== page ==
How to Landscape a Drainage Ditch

Save

A drainage ditch provides a path for excess water and gives you more control over the amount of rain water that sits in your yard. Building a drainage ditch also solves mosquito problems and improves growing conditions for nearby plants and trees. If left untended, bare soil around a ditch erodes and weeds will detract from your landscape. Once constructed, you can landscape a drainage ditch with vegetation and rocks to improve the appearance of your yard.

Things You'll Need

  • River rocks
  • Shovel
  • Grass seed
  • Top soil
  • Straw
  • Erosion netting
  • Ornamental grass
  • Shrubs
  • Flowers
  • Spread a single layer of river rocks over the drainage ditch, if the bottom of the ditch is soil. The rocks should cover the bottom and 1 to 2 feet of the sides.

  • Clear the area of weeds and root systems, and dig down about 2 inches deep. Mix native grass seed and top soil together in equal parts, and spread a 2-inch layer over the soil on the sides of the ditch. Secure erosion netting over the seeds with wooden stakes. Spread a thin layer of straw over the netting to keep the seeds moist until they germinate.

  • Plant ornamental grass along the top rim of the ditch. Grasses are low-maintenance and can grow well in poor soil. They grow in a wide variety of heights, textures and colors, making it possible for you to disguise the drainage ditch behind thick foliage. Miscanthus, northern lights and feather reed are a few examples of grasses that tolerate moderate to moist soil.

  • Add shrubs and hardy flowers around the highest areas of the drainage point to prevent erosion. Irises, meadow rue, azaleas and winter honeysuckle are examples of plants that can withstand poor growing conditions while adding color and contrast to the landscape.

Tips & Warnings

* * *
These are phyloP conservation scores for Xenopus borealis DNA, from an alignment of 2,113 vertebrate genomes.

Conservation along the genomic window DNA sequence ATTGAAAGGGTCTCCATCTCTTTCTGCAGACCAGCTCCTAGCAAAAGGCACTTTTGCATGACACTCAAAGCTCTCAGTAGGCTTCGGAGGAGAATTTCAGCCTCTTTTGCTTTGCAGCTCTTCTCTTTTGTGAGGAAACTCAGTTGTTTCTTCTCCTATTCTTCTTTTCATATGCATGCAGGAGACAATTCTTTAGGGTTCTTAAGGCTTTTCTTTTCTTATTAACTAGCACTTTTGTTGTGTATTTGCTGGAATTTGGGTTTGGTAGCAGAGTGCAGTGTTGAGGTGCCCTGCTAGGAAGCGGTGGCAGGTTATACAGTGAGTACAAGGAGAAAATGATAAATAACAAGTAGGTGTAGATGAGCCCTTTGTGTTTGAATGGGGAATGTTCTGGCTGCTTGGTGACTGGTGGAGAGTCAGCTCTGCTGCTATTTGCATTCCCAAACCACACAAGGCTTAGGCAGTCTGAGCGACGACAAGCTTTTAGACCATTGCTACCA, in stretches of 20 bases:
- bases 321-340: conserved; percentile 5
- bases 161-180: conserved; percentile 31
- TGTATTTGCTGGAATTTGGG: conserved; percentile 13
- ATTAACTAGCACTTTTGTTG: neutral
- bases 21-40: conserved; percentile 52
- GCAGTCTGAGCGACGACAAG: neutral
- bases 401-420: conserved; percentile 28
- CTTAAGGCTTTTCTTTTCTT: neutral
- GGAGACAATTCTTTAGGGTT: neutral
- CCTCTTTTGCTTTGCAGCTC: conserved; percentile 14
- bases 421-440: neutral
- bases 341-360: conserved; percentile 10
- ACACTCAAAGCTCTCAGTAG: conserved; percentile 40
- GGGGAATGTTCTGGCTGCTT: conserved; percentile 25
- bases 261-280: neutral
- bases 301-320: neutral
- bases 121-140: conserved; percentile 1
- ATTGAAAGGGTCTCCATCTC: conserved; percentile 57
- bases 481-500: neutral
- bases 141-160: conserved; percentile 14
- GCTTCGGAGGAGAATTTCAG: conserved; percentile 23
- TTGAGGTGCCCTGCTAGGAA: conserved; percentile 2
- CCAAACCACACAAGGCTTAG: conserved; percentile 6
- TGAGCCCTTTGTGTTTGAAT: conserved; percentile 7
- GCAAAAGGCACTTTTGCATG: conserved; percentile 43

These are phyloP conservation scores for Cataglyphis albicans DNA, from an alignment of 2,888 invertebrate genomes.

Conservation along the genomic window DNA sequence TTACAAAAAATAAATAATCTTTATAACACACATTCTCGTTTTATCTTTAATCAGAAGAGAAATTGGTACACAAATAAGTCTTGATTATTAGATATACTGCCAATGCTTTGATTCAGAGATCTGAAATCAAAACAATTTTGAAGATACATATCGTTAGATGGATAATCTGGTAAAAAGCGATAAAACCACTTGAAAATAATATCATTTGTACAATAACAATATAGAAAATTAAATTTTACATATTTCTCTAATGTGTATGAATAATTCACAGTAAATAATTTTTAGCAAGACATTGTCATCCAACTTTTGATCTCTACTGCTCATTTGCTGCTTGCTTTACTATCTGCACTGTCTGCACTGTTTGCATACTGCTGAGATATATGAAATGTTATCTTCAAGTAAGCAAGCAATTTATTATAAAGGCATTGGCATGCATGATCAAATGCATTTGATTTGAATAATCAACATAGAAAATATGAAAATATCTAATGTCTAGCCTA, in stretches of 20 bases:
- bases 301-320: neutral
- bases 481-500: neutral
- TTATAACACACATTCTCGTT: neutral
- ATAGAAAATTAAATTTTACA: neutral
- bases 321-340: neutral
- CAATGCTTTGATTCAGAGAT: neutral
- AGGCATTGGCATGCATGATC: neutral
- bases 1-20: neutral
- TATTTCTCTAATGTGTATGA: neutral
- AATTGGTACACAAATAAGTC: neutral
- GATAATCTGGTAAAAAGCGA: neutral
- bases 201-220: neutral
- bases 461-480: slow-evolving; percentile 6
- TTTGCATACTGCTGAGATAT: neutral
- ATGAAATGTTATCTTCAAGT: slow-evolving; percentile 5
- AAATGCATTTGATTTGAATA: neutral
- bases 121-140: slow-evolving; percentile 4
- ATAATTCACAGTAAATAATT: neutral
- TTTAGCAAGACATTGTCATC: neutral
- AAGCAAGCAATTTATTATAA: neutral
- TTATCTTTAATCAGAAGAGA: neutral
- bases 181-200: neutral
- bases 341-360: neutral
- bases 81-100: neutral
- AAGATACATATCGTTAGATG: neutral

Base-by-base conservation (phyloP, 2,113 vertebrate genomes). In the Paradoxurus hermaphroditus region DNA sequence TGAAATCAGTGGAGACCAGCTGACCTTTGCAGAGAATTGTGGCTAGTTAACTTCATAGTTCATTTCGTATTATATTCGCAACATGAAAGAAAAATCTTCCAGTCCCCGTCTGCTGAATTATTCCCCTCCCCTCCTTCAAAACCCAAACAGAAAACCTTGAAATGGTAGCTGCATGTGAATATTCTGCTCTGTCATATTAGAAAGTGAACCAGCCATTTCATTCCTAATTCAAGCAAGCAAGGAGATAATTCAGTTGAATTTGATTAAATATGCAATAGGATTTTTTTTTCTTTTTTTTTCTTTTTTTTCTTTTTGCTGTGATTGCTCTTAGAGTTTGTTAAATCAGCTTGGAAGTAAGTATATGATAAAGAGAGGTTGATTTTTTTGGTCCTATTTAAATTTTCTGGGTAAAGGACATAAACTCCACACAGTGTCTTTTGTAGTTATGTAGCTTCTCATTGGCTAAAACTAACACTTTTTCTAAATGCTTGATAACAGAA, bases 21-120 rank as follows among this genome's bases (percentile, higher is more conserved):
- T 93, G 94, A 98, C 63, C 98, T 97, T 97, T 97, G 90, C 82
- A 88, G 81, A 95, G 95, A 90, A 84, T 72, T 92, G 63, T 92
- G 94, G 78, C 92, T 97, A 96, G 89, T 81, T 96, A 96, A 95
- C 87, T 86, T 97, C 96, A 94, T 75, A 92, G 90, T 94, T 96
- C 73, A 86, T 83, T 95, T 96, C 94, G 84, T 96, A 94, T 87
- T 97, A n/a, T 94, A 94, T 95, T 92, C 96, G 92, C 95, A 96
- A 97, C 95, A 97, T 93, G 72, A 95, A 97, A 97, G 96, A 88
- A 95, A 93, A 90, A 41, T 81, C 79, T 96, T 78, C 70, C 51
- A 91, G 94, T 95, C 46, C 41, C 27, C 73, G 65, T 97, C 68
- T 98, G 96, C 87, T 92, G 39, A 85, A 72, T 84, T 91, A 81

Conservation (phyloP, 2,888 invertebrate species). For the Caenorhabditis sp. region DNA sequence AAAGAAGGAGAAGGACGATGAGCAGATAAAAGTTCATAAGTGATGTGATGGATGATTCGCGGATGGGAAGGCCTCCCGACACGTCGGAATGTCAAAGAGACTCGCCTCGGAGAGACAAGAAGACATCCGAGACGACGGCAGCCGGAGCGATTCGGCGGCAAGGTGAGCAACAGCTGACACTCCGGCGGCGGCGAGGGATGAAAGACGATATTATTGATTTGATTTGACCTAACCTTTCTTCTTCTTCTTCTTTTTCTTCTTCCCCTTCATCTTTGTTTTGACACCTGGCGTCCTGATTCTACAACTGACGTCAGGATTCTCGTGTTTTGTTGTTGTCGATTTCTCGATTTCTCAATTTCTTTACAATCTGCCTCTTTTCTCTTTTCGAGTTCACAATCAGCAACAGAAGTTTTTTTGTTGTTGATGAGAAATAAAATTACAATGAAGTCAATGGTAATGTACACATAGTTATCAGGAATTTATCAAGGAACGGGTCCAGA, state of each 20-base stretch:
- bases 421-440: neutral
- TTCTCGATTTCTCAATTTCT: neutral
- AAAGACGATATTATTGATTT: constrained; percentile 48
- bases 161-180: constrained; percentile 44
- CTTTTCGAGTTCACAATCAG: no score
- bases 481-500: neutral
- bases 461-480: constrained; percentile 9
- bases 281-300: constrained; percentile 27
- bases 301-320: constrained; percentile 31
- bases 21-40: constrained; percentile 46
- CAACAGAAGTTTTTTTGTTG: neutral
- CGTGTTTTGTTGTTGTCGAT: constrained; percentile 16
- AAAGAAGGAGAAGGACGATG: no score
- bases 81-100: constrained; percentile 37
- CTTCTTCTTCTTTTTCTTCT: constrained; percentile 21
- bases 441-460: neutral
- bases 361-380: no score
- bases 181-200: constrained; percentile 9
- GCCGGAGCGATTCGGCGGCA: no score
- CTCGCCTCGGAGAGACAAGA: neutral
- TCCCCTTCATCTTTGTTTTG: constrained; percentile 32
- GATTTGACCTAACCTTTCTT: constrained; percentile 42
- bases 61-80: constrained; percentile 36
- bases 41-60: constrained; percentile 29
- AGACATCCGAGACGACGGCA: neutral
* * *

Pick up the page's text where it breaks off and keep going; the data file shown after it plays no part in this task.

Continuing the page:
• Avoid adding shrubs near the ditch if they would block excess water from running into the ditch.

Related Searches

References

  • Photo Credit Hemera Technologies/Photos.com/Getty Images
Promoted By Zergnet

Comments

Resources

You May Also Like

  • How to Plan Landscape Drainage

    Landscaping a residential property requires careful consideration of the types of plants and their requirements, as well as the natural features of...

  • How to Build a Drainage Ditch

    If you have a problem with water build-up on your property, a drainage ditch may be the best solution. A drainage ditch...

  • How to Make a Natural Drainage Ditch

    Excess water can erode landscaping, damage home foundation and create a very muddy and messy situation for a homeowner. To prevent water...

  • How to Design a Drainage Ditch

    Drainage ditches are used to move standing water from one location to another. Many home owners and gardeners use them to better...

  • How to Design a Drainage Swale

    The purpose of a drainage swale is to remove water buildup from a low-lying area by providing drainage away from the vicinity....

  • How to Use Rocks in Drainage Ditches

    Lining drainage ditches with rocks creates a drainage system called French drains. The rocks are used to allow for greater drawing of...

  • How to Fill in a Ditch in a Backyard

    Landscapers and construction workers place ditches in backyards to improve drainage and prevent water from pooling in undesired areas. This doesn't mean...

  • Landscaping Ideas: No Mow Ditches

    Ditches, or sloped trenches in your yard, along your driveway or in your fields, keep water away from low spots, roads and...

  • Landscaping Ideas for a Ditch

    Landscaping involving a ditch must necessarily include plants and other materials that are water tolerant or water resistant. When using hard surface...

  • Solutions for Eroding Drainage Ditches

    Erosion occurs in drainage ditches when the water moves over the soil with greater force than the soil can withstand. Soil particles...

Related Searches

Check It Out

22 DIY Ways to Update Your Home on a Small Budget

M
Is DIY in your DNA? Become part of our maker community.
Submit Your Work!